Right now, I usually buy most of my produce at Costco, like the things on the clean 15 list, such as oranges, grapefruit, Avocado, broccoli, kiwis, asparagus, artichokes. Things with high nutrient content that I can get in bulk and my family will actually eat.
I also will buy organic spinach there for green smoothies and recently I've discovered their organic baby kale which is much easier to eat than the kind we use to get through Bountiful Baskets. It makes a great salad green.
Anyway, whatever I want from the dirty dozen list that isn't available at Costco organically,  I will supplement those veggies and fruits with produce from Whole Foods. I used to use Smith's Marketplace because they do have some organic produce, but often I find that organic apples at Whole Foods are slightly cheaper than at Smiths. As are their grapes, occasionally, and their bananas. It depends though, so watching sales can still be good.

I also have been buying Coconut sugar at Whole Foods to use instead of other sweeteners. Oh, and their nitrate free bacon because my nutritionist told me when I got pregnant that I MUST eat bacon but that it HAD to be nitrate free. I told him I would love that but had no idea where to get nitrate free bacon and he said Whole Foods is where he gets it. His family buys it from behind the meat counter. I've actually just been buying of of the prepackaged  brands because it's cheaper ($3.99 a pack) and with my small family 3-4 packs will last us a least a couple of weeks.  We gave up lunch meat over a year ago and if we have sandwhiches they are now Peanut Butter and honey(Adam's PB has only one ingredient, Peanuts. We get a big jar from Costco), or grilled cheese, or Canned Wild Caught Salmon (our new tuna; we eat it with a mixture of cream cheese based dressing or simply some mashed avocado, depending on what we have, since mayonnaise is full of soy and other things) We also use Dave's killer bread for sandwiches, though someday I dream of sprouting my own grains . . . 

Oh, and we get organic eggs and butter from Costco.  Someday we hope to have a source for local eggs, perhaps from neighbors with chickens or maybe we'll even get chickens ourselves someday. A lot of our friends who live in a house with a yard have done so. One friend even raises rabbits for food.  So, I guess my point is . . . It's a process. I'm sure I will always be wanting to improve this or that aspect of our lives and health, but you just change/try one thing at a time and as it feels right.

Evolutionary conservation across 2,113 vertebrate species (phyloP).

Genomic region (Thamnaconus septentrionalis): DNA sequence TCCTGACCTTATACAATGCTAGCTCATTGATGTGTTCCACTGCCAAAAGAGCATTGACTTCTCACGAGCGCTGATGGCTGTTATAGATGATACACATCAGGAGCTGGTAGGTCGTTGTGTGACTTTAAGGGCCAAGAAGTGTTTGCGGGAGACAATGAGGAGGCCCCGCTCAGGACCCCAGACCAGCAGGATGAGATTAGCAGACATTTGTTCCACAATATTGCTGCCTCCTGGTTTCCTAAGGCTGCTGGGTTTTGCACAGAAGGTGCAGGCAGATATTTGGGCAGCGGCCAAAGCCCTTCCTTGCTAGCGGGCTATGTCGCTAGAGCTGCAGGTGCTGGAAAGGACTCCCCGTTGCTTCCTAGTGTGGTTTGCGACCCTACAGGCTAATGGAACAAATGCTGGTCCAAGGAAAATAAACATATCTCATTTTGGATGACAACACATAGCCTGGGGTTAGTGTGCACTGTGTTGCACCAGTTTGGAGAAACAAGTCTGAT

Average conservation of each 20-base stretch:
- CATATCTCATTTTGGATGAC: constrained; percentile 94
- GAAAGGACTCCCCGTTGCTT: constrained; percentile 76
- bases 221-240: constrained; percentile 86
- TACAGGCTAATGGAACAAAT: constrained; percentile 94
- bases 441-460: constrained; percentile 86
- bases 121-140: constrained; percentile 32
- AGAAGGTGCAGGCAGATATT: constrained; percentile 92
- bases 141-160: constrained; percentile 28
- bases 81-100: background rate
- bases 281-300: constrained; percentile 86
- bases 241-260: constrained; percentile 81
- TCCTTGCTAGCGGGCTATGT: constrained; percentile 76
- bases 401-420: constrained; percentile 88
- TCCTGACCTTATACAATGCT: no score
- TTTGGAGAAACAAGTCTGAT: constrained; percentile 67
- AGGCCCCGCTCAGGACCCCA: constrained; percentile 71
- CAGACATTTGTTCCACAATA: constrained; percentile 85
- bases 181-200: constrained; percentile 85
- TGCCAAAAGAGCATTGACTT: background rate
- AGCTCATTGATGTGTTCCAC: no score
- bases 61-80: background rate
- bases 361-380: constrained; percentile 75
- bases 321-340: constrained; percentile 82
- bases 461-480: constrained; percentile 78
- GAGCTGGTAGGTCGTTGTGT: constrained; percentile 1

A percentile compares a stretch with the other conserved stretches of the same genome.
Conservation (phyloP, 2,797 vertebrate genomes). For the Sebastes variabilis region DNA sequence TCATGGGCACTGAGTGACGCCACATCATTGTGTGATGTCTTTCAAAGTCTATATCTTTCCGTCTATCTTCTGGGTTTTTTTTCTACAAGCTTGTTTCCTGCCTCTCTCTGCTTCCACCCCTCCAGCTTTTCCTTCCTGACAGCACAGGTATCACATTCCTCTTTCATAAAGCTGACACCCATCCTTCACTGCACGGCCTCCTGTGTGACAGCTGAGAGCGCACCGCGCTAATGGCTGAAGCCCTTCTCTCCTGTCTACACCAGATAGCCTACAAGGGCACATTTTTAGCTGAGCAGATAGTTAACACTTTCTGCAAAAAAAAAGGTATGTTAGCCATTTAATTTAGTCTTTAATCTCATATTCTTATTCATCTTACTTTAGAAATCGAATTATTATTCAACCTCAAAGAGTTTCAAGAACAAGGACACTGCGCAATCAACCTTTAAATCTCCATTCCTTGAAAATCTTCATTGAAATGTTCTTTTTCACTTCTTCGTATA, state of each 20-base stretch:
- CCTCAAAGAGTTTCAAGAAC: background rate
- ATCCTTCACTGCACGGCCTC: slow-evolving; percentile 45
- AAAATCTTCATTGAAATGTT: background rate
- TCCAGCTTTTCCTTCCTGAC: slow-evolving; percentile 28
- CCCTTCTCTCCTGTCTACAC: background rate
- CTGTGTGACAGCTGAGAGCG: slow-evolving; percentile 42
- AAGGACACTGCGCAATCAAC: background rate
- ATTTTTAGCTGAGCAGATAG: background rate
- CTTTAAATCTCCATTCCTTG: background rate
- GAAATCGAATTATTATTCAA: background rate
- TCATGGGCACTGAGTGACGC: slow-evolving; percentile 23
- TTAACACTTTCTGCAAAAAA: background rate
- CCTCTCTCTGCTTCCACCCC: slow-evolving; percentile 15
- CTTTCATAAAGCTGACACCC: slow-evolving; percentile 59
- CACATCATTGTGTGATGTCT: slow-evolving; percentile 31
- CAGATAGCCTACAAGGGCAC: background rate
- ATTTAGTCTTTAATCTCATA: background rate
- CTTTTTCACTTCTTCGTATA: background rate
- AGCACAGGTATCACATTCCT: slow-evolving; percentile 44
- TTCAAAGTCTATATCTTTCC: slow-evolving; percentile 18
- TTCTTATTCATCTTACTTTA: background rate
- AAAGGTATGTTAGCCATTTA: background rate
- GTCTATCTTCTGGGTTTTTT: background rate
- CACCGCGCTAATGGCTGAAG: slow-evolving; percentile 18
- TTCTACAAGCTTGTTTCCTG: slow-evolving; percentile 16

Just to be up front and honest, our grocery budget can be anything from $95-$200 a week, depending on the week, and what things we're low on. Oh, and that feeds two adults and two small kids. Cutting back on certain things has certainly helped of course. We don't buy any convenience foods. No cold cereal, not even the healthy kind. My daughter has trouble with milk so we gave that up almost five years ago and haven't missed it. Breakfast consists of either oatmeal (bought in bulk at Costco again) or pancakes made from scratch, compliments of my hubby, half a grapefruit, or bacon and eggs. Things like that.

As for all the meat you bought, if your chicken has bones, I would advise making some Stock from that and freezing it.

In fact, if it's a lot of meat, you could precook the chicken in in crock pot, then shred and freeze extra meat to use for future recipes, like tacos/burritos, soup, etc.
Then of course, as I just said, boil the carcass for your stock.
I've done this before and I got a ton of really yummy stock out of it. In fact, it was surprising because I used a cornish game hen the first time and they are small, but I actually added more water a couple times after the first batch of stock, let it simmer another night and got more out of the bones and veggies. Not as rich and dark the subsequent times of course, but still really good stock. I just figured I'd keep going until I'd gotten as much goodness as I could out of it. You'll want to make sure you have enough freezer containers if you're going to do it that way.
I learned the hard way that glass doesn't freeze well, so if you're using mason jars or anything put those ones in the fridge for use first, or at least don't fill them too full. Anyway, this is a great way to get the most for your money when you buy expensive poultry I think, because it's got to be way cheaper than buying the organic stock at Costco, and you can add whatever awesome veggies you want to it.  In fact, the first night you could just cook all the veggies and meat in the crockpot and you eat that for dinner and then it's just the scraps that are left over that need to be boiled for the stock.

Anyway, this has been a very long post. Hopefully some of the ideas here were helpful and made sense. Feel free to ask any follow up questions!